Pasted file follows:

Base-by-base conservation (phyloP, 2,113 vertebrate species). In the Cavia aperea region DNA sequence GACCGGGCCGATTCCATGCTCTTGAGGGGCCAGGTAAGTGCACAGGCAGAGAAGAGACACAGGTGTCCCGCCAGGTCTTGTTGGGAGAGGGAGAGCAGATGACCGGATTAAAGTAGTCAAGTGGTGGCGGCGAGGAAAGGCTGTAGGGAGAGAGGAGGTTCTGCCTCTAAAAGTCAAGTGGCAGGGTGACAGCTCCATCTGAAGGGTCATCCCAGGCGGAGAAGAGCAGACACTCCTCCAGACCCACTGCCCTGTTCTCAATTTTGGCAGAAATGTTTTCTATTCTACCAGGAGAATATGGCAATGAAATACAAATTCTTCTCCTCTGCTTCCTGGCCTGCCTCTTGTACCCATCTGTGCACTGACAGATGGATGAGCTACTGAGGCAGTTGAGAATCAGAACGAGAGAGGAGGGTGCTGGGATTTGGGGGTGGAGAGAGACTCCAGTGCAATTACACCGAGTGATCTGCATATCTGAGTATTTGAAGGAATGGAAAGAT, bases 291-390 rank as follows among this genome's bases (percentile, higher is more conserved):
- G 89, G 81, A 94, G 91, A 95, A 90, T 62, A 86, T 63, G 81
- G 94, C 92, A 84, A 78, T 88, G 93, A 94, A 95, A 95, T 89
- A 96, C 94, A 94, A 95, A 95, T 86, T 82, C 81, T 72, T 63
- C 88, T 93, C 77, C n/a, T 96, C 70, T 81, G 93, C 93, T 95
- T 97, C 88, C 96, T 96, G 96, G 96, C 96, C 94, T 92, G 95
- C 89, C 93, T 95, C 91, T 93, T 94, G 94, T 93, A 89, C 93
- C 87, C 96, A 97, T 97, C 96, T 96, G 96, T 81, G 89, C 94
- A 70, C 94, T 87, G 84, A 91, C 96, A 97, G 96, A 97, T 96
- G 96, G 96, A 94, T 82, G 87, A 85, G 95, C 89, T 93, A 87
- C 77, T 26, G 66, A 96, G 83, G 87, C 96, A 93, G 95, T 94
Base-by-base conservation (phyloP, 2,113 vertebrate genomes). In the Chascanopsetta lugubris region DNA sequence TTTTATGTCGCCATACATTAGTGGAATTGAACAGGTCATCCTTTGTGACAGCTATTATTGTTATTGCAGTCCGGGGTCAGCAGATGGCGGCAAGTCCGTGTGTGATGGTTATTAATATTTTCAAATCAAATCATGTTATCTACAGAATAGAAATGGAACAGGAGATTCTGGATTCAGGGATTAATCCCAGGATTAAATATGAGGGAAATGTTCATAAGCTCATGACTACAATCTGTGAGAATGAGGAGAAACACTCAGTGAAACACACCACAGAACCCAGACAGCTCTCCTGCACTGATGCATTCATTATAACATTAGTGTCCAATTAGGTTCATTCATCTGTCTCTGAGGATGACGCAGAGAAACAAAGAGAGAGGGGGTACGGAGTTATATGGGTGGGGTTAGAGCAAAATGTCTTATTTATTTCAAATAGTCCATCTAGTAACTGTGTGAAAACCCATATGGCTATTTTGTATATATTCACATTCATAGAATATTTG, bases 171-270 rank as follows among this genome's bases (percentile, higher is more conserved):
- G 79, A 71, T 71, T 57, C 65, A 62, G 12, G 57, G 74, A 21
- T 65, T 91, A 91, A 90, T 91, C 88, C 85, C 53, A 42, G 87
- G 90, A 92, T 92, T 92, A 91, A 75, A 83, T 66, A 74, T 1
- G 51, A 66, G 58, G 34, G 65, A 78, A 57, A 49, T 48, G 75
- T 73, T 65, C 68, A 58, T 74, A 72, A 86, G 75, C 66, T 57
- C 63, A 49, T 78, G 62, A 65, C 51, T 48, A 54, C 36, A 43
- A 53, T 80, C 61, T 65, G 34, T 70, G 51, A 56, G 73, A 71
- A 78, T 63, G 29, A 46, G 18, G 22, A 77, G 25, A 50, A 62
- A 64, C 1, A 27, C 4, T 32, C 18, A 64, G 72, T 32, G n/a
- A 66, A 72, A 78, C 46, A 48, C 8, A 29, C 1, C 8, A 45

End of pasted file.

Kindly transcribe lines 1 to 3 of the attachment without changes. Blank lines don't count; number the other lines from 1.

Base-by-base conservation (phyloP, 2,113 vertebrate species). In the Cavia aperea region DNA sequence GACCGGGCCGATTCCATGCTCTTGAGGGGCCAGGTAAGTGCACAGGCAGAGAAGAGACACAGGTGTCCCGCCAGGTCTTGTTGGGAGAGGGAGAGCAGATGACCGGATTAAAGTAGTCAAGTGGTGGCGGCGAGGAAAGGCTGTAGGGAGAGAGGAGGTTCTGCCTCTAAAAGTCAAGTGGCAGGGTGACAGCTCCATCTGAAGGGTCATCCCAGGCGGAGAAGAGCAGACACTCCTCCAGACCCACTGCCCTGTTCTCAATTTTGGCAGAAATGTTTTCTATTCTACCAGGAGAATATGGCAATGAAATACAAATTCTTCTCCTCTGCTTCCTGGCCTGCCTCTTGTACCCATCTGTGCACTGACAGATGGATGAGCTACTGAGGCAGTTGAGAATCAGAACGAGAGAGGAGGGTGCTGGGATTTGGGGGTGGAGAGAGACTCCAGTGCAATTACACCGAGTGATCTGCATATCTGAGTATTTGAAGGAATGGAAAGAT, bases 291-390 rank as follows among this genome's bases (percentile, higher is more conserved):
- G 89, G 81, A 94, G 91, A 95, A 90, T 62, A 86, T 63, G 81
- G 94, C 92, A 84, A 78, T 88, G 93, A 94, A 95, A 95, T 89